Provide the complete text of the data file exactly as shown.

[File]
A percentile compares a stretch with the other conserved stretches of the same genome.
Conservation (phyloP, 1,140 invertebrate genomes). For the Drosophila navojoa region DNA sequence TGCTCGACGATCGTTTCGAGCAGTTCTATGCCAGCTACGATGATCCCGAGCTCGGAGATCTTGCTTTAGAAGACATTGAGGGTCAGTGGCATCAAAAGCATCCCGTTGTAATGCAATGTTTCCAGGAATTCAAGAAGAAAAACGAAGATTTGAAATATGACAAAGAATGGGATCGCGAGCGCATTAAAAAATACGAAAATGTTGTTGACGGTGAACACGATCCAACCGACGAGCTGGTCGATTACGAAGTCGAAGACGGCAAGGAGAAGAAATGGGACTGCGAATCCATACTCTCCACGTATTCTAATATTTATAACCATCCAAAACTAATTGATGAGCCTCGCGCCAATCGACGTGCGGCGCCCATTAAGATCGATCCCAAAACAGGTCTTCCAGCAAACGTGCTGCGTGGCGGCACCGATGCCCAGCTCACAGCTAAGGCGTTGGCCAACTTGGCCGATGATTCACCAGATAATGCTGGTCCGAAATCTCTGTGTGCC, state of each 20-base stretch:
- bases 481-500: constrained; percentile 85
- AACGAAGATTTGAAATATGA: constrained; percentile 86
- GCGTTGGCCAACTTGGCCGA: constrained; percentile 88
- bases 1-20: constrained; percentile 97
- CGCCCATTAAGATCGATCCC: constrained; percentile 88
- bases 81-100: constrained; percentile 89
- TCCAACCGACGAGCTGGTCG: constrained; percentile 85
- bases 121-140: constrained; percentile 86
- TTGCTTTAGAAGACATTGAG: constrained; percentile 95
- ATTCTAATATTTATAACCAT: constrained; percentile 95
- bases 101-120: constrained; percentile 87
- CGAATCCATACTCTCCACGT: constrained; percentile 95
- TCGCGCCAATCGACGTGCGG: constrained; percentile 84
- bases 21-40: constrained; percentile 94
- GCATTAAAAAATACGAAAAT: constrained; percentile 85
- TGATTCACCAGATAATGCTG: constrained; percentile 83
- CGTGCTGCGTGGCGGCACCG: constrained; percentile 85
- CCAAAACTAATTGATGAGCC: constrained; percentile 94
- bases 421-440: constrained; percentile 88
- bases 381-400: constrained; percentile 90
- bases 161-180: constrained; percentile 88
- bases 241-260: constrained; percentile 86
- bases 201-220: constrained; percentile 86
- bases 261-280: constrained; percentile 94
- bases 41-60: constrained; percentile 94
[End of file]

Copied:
A percentile compares a stretch with the other conserved stretches of the same genome.
Conservation (phyloP, 1,140 invertebrate genomes). For the Drosophila navojoa region DNA sequence TGCTCGACGATCGTTTCGAGCAGTTCTATGCCAGCTACGATGATCCCGAGCTCGGAGATCTTGCTTTAGAAGACATTGAGGGTCAGTGGCATCAAAAGCATCCCGTTGTAATGCAATGTTTCCAGGAATTCAAGAAGAAAAACGAAGATTTGAAATATGACAAAGAATGGGATCGCGAGCGCATTAAAAAATACGAAAATGTTGTTGACGGTGAACACGATCCAACCGACGAGCTGGTCGATTACGAAGTCGAAGACGGCAAGGAGAAGAAATGGGACTGCGAATCCATACTCTCCACGTATTCTAATATTTATAACCATCCAAAACTAATTGATGAGCCTCGCGCCAATCGACGTGCGGCGCCCATTAAGATCGATCCCAAAACAGGTCTTCCAGCAAACGTGCTGCGTGGCGGCACCGATGCCCAGCTCACAGCTAAGGCGTTGGCCAACTTGGCCGATGATTCACCAGATAATGCTGGTCCGAAATCTCTGTGTGCC, state of each 20-base stretch:
- bases 481-500: constrained; percentile 85
- AACGAAGATTTGAAATATGA: constrained; percentile 86
- GCGTTGGCCAACTTGGCCGA: constrained; percentile 88
- bases 1-20: constrained; percentile 97
- CGCCCATTAAGATCGATCCC: constrained; percentile 88
- bases 81-100: constrained; percentile 89
- TCCAACCGACGAGCTGGTCG: constrained; percentile 85
- bases 121-140: constrained; percentile 86
- TTGCTTTAGAAGACATTGAG: constrained; percentile 95
- ATTCTAATATTTATAACCAT: constrained; percentile 95
- bases 101-120: constrained; percentile 87
- CGAATCCATACTCTCCACGT: constrained; percentile 95
- TCGCGCCAATCGACGTGCGG: constrained; percentile 84
- bases 21-40: constrained; percentile 94
- GCATTAAAAAATACGAAAAT: constrained; percentile 85
- TGATTCACCAGATAATGCTG: constrained; percentile 83
- CGTGCTGCGTGGCGGCACCG: constrained; percentile 85
- CCAAAACTAATTGATGAGCC: constrained; percentile 94
- bases 421-440: constrained; percentile 88
- bases 381-400: constrained; percentile 90
- bases 161-180: constrained; percentile 88
- bases 241-260: constrained; percentile 86
- bases 201-220: constrained; percentile 86
- bases 261-280: constrained; percentile 94
- bases 41-60: constrained; percentile 94